Breeding from ewe lambs can maximise a sheep’s lifetime profitability at little extra cost. Aly Balsom reports.
Current ewe prices make tupping ewe lambs an attractive alternative to tupping shearling ewes, but only after careful management planning.
Why wait another year to get output from your ewe lambs? asks sheep farmer, Stuart Stark, Fridlington Farms, Sutton-on-the-Forest, York. “Tupping ewe lambs is common practice in New Zealand – if ewe lambs are big enough, there is no reason to wait.
“There are very few extra costs associated with breeding early – essentially you are getting a lamb for nothing.”
And research shows when lambed as ewe lambs, a sheep’s lifetime productivity is higher than those not lambed until they are shearlings, says independent sheep consultant, Lesley Stubbings.
“But, when you are going to lamb ewe lambs needs careful consideration, to ensure they are given enough attention,” she says.
Last season was the first year Mr Stark put a tup to ewe lambs from his 4500 ewe flock. “Ewe lambs lamb in mid May – slightly later than the rest of the flock, which lamb in mid April.”
Ewe lambs must be lambed separately from the main flock, agrees sheep farmer, Chris Hunt, Water Gate Farmer, Hockliffe, Buckinghamshire,
“Lambing ewe lambs is potentially more difficult than lambing ewes, and is a lot more labour intensive.”
Mr Hunt has been buying in ewe lambs and breeding from them as an additional enterprise to his flock of 1400 ewes, for several years.
“We buy in about 1100 ewe lambs in the autumn and keep a proportion as replacements, selling the rest as shearling ewes the following autumn.”
Ewe lambs are lambed after the main flock, at the beginning of April, to make sure they are mature enough. “This also allows us to give them maximum attention.”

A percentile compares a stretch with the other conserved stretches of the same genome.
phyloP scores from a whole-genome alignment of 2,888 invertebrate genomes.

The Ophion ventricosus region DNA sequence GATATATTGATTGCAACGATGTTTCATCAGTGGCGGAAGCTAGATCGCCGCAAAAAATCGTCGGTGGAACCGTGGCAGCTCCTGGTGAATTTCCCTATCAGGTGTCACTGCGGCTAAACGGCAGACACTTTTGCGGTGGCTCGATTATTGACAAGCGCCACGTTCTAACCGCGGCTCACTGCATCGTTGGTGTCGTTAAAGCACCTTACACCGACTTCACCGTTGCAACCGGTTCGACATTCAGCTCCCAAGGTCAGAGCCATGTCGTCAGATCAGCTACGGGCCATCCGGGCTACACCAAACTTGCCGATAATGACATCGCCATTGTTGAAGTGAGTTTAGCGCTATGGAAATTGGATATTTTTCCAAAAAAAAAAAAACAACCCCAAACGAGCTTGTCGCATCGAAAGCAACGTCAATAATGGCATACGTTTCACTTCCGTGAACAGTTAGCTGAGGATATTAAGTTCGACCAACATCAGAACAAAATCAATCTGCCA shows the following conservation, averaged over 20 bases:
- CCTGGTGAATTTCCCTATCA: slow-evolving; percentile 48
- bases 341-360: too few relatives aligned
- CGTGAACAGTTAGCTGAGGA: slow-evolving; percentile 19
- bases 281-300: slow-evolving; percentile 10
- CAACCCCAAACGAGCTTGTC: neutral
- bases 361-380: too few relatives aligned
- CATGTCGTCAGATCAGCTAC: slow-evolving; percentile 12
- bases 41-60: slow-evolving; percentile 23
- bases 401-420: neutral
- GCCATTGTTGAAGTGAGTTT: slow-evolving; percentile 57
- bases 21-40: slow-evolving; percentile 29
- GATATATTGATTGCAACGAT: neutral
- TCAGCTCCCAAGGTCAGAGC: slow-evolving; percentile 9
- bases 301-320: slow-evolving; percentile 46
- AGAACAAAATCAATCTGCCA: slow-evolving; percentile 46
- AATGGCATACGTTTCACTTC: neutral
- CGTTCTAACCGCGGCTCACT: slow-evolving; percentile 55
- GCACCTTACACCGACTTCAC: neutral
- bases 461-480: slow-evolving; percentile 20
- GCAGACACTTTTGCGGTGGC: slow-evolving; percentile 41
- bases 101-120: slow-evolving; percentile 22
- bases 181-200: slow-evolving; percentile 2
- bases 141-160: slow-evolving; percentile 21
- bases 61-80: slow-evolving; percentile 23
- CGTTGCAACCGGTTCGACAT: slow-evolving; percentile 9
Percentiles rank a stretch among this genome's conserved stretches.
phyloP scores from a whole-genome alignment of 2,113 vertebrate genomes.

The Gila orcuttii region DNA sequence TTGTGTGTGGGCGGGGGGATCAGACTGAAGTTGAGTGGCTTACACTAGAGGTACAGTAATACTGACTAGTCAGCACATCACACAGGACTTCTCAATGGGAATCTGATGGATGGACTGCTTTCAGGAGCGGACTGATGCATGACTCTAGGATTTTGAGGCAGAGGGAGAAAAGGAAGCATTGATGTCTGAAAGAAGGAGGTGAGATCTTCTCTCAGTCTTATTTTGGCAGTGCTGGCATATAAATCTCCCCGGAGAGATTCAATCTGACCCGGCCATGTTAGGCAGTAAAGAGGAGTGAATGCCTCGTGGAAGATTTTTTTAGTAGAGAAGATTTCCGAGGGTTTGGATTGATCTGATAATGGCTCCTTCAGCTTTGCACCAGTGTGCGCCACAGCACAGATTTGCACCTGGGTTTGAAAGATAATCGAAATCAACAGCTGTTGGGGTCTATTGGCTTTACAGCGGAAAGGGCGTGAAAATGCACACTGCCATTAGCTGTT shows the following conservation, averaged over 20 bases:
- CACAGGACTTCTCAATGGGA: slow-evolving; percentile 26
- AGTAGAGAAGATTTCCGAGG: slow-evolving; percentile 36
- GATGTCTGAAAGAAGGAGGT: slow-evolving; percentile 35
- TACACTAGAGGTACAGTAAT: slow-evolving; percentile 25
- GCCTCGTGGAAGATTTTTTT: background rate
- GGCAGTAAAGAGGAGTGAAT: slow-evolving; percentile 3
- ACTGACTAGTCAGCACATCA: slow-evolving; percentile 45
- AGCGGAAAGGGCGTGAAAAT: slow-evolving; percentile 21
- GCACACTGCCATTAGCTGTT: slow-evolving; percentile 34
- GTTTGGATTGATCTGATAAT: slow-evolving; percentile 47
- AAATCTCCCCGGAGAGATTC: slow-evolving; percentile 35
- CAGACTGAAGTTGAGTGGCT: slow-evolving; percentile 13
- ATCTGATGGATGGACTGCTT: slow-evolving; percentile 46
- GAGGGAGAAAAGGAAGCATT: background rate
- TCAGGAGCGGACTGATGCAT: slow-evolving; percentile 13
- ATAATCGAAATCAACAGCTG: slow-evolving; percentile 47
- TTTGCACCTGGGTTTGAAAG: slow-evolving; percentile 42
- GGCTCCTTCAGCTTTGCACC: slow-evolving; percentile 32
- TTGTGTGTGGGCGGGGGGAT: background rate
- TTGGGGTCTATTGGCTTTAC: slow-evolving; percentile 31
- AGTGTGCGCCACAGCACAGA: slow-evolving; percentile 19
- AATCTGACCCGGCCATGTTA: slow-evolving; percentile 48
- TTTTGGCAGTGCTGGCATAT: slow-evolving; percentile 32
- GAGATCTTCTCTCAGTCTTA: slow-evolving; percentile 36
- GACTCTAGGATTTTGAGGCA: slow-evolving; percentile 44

“By buying a large number of ewe lambs we can also justify the added labour.”
It is a fine balance between getting ewe lambs big enough and producing enough milk, and not feeding them so much that the unborn lambs get too big, says Mr Hunt.
It must be remembered these ewe lambs are still growing and will need feeding accordingly, says Ms Stubbings. “They need feeding to grow and to develop the lamb too.
“It is best to feed them a little extra all the way through the winter rather than try and feed them a lot pre-lambing.”
At Fridlington Farms, ewe lambs are out-wintered on grass, grass silage and chopped fodder beet.
And scanning is essential when it comes to ewe lambs, stresses Ms Stubbings. “It is important to know which ones are carrying multiple pregnancies so you can decide how you are going to deal with them.”
“In most cases those with two or more lambs will need one lamb removing to ensure lambs receive sufficient milk and the mother is able to grow on well enough.”
We will keep multiples on the ewe lamb if she is producing enough milk, but we ensure mothers are fed hard after lambing, says Mr Hunt. “Lambs are also creep fed to ease the pressure on the mother.”
Also, all lambs are weaned off ewe lambs, three weeks earlier than the main flock, says Mr Stark. “This gives the ewe more time to regain weight,”
Last year, at Fridlington Farms, rams were put out with all ewe lambs. However, because of poor weather, lambing percents were not as high as were wanted.
“This year, we will split lambs off depending on weight. And any ewe lamb weighing 42kg or more will be served,” says Mr Stark.
To ensure a compact lambing it is best to use teaser rams and only allow ewe lambs two cycles with rams, says Ms Stubbings. “This means you’ve got a compact lambing with a definite end point and can manage the flock accordingly.”
And by lambing younger ewes, animals have the opportunity to build up natural immunity earlier, explains Mr Stark.
“Campylobacter can be a problem. The advantage of lambing younger ewes is, if they are exposed to campylobacter bacteria and abort they will become immune. This means when they come to lamb as shearlings there will be no problem.”